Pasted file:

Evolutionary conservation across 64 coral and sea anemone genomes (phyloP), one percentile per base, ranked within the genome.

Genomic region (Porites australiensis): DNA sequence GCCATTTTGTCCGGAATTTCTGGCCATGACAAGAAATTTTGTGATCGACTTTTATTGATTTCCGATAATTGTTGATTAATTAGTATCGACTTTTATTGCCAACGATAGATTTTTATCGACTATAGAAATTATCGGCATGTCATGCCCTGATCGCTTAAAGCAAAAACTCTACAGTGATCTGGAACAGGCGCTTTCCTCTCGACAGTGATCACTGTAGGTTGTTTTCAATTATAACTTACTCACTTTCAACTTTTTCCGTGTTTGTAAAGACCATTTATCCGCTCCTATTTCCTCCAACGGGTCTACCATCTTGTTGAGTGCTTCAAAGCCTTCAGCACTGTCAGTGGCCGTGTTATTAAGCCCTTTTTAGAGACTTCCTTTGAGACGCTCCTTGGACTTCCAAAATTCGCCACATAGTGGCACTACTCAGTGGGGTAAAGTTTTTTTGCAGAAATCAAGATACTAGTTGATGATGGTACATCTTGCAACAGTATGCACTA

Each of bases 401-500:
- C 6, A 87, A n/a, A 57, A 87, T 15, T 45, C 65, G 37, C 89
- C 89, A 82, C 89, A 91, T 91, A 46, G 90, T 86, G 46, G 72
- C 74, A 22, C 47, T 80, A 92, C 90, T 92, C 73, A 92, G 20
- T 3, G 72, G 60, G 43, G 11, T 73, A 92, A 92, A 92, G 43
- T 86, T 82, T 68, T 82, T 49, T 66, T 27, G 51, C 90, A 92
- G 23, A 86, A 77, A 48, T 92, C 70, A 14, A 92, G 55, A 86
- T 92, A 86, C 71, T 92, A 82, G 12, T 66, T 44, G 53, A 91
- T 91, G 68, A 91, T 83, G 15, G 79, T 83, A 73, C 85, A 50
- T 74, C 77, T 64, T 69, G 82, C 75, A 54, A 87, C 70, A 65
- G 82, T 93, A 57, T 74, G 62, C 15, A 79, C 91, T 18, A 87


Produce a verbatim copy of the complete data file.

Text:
Evolutionary conservation across 64 coral and sea anemone genomes (phyloP), one percentile per base, ranked within the genome.

Genomic region (Porites australiensis): DNA sequence GCCATTTTGTCCGGAATTTCTGGCCATGACAAGAAATTTTGTGATCGACTTTTATTGATTTCCGATAATTGTTGATTAATTAGTATCGACTTTTATTGCCAACGATAGATTTTTATCGACTATAGAAATTATCGGCATGTCATGCCCTGATCGCTTAAAGCAAAAACTCTACAGTGATCTGGAACAGGCGCTTTCCTCTCGACAGTGATCACTGTAGGTTGTTTTCAATTATAACTTACTCACTTTCAACTTTTTCCGTGTTTGTAAAGACCATTTATCCGCTCCTATTTCCTCCAACGGGTCTACCATCTTGTTGAGTGCTTCAAAGCCTTCAGCACTGTCAGTGGCCGTGTTATTAAGCCCTTTTTAGAGACTTCCTTTGAGACGCTCCTTGGACTTCCAAAATTCGCCACATAGTGGCACTACTCAGTGGGGTAAAGTTTTTTTGCAGAAATCAAGATACTAGTTGATGATGGTACATCTTGCAACAGTATGCACTA

Each of bases 401-500:
- C 6, A 87, A n/a, A 57, A 87, T 15, T 45, C 65, G 37, C 89
- C 89, A 82, C 89, A 91, T 91, A 46, G 90, T 86, G 46, G 72
- C 74, A 22, C 47, T 80, A 92, C 90, T 92, C 73, A 92, G 20
- T 3, G 72, G 60, G 43, G 11, T 73, A 92, A 92, A 92, G 43
- T 86, T 82, T 68, T 82, T 49, T 66, T 27, G 51, C 90, A 92
- G 23, A 86, A 77, A 48, T 92, C 70, A 14, A 92, G 55, A 86
- T 92, A 86, C 71, T 92, A 82, G 12, T 66, T 44, G 53, A 91
- T 91, G 68, A 91, T 83, G 15, G 79, T 83, A 73, C 85, A 50
- T 74, C 77, T 64, T 69, G 82, C 75, A 54, A 87, C 70, A 65
- G 82, T 93, A 57, T 74, G 62, C 15, A 79, C 91, T 18, A 87